It is just possible that the predators and parasites will actually win altogether, or rather that ambitious ideological busybodies will succeed in shutting down the catallaxy [a Friedrich Hayek term meaning "The every-expanded possibility generated by a growing division of labour"] and crashing the world back into pre-industrial poverty some time during the coming century. There is even a new reason for such pessimism: the integrated nature of the world means that it may soon be possible to capture the entire world on behalf of a foolish idea, where before you could only capture a country, or perhaps if you were lucky an empire. (The great religions all needed empires within which to flourish and become powerful: Buddhism within the Mauryan and Chinese, Christianity within the Roman, Islam within the Arab.)

Take the twelfth century as an example of how close the world once came to turning its back on the catallaxy. In one fifty year period, between 1100 and 1150, three great nations shut down innovation, enterprise and freedom all at once. In Baghdad, the religious teacher Al-Ghazali almost single-handedly destroyed the tradition of rational enquiry in the Arab world and led a return to mysticism intolerant of new thinking. In Peking, Su-Song's astronomical clock, the 'cosmic engine', probably the most sophisticated mechanical device ever built at that date, was destroyed by a politician suspicious of novelty and (t)reason, setting the tone for the retreat to autarky and tradition that would be China's fate for centuries to come. In Paris, St Bernard of Clairvaux persecuted the scholar Peter Abelard. criticised the rational renaissance centred on the University of Paris and supported the disastrous fanaticism of the second crusade. Fortunately, the flames of free thought and reason and catallaxy were kept burning - in Italy and North Africa especially. But imagine if they had not been. Imagine if the entire world had turned its back on the catallaxy then. Imagine if the globalised world of the twenty-first century allows a globalised retreat from reason. It is a worrying thought. The wrong kind of chiefs, priests and thieves could yet snuff out future prosperity on earth. Already lords don boiler suits to destroy genetically modified crops, presidents scheme to prevent stem-cell research, prime ministers trample on habeas corpus using the excuse of terrorism, metastasising bureaucracies interfere with innovaion on behalf of reactionary pressure groups, superstitious creationists stop the teaching of good science, air-headed celebrities rail against free trade, mullahs inveigh against the empowerment of women, earnest princes lament the loss of old ways and pious bishops regret the coarsening effects of commerce. So far they are all sufficiently localised in their effects to achieve no more than limited pauses in the happy progress of the species, but could one of them go global?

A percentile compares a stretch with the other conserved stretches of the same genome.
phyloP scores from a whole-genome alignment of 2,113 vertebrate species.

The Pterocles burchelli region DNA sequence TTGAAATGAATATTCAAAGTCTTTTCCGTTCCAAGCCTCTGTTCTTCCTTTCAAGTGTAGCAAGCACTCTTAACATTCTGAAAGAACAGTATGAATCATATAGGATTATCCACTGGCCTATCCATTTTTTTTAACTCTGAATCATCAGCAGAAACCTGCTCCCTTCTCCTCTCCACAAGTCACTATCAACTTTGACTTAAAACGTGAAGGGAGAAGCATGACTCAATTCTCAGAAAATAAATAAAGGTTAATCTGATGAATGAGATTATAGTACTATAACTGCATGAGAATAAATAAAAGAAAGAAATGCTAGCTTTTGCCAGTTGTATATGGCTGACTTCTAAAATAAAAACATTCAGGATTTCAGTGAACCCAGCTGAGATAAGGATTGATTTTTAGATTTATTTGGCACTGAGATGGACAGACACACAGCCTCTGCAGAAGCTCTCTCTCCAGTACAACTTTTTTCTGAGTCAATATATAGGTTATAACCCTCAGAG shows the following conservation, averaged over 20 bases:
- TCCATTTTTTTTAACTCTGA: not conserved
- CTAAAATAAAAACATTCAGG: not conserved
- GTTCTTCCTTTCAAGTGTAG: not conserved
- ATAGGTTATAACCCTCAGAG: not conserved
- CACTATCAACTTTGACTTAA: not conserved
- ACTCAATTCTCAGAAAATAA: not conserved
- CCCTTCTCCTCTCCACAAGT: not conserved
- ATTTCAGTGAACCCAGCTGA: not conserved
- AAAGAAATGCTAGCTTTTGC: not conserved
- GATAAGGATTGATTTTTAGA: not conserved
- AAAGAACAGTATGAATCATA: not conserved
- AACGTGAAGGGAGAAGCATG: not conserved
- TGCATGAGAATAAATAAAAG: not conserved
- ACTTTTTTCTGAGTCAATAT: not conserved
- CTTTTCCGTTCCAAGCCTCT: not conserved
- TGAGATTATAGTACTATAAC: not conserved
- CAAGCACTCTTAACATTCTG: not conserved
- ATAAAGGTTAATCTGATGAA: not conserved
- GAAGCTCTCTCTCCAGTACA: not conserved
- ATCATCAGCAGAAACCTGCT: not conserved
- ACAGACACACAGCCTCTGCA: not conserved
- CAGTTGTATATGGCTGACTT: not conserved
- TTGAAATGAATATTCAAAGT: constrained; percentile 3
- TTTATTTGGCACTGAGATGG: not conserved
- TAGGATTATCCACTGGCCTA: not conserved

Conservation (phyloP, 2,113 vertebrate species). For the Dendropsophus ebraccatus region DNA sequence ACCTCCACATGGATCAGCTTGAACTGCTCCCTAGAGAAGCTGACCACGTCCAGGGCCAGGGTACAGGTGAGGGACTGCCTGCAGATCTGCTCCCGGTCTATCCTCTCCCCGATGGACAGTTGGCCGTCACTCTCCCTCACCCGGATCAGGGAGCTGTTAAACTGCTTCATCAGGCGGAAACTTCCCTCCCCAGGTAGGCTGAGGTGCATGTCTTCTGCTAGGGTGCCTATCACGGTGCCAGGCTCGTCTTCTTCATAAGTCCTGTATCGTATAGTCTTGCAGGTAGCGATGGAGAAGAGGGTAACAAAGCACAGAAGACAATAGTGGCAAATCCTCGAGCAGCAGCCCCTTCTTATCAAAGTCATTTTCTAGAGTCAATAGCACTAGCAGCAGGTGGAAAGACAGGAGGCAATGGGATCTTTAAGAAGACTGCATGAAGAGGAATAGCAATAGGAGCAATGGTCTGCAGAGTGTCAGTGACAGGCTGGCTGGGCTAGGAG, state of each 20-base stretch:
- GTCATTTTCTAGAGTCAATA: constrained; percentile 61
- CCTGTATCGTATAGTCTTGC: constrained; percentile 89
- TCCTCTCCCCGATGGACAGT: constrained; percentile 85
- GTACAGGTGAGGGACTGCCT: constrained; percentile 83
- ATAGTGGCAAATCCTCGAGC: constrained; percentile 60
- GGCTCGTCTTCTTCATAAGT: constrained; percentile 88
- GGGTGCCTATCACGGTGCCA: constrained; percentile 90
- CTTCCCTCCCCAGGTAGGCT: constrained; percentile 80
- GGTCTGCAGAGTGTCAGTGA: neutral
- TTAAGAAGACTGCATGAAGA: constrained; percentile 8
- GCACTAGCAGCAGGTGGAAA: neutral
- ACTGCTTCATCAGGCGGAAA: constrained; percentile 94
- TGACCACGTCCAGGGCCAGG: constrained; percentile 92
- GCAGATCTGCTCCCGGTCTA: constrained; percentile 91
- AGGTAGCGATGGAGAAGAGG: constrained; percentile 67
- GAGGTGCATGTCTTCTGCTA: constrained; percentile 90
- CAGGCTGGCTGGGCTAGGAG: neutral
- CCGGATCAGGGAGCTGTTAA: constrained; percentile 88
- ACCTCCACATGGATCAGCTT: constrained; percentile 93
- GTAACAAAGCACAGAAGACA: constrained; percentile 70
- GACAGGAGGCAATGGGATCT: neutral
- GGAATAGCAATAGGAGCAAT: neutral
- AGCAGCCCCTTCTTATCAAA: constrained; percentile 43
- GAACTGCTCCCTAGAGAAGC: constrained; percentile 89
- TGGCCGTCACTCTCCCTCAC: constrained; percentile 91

I doubt it. It will be hard to snuff out the flame of innovation, because it is such an evolutionary, bottom-up phenomenon in such a networked world. However reactionary and cautious Europe and the Islamic world and perhaps even America become, China will surely now keep the torch of catallaxy alight, and India, and maybe Brazil, not to mention a host of smaller free cities and states. By 2050, China's economy may well be double the size of America's. The experiment will go on. So long as human exchange and specialisation are allowed to thrive somewhere, then culture evolves whether leaders help it or hinder it, and the result is that prosperity spreads, technology progresses, poverty declines, disease retreats, fecundity falls, happiness increases, violence atrophies, freedom grows, knowledge flourishes, the environment improves and wilderness expands. Said Lord Macaulay, 'We see in almost every part of the annals of mankind how the industry of individuals, struggling up against wars, taxes, famines, conflagrations, mischievous prohibitions, and more mischievous protections, creates faster than governments can squander, and repairs whatever invaders can destroy.'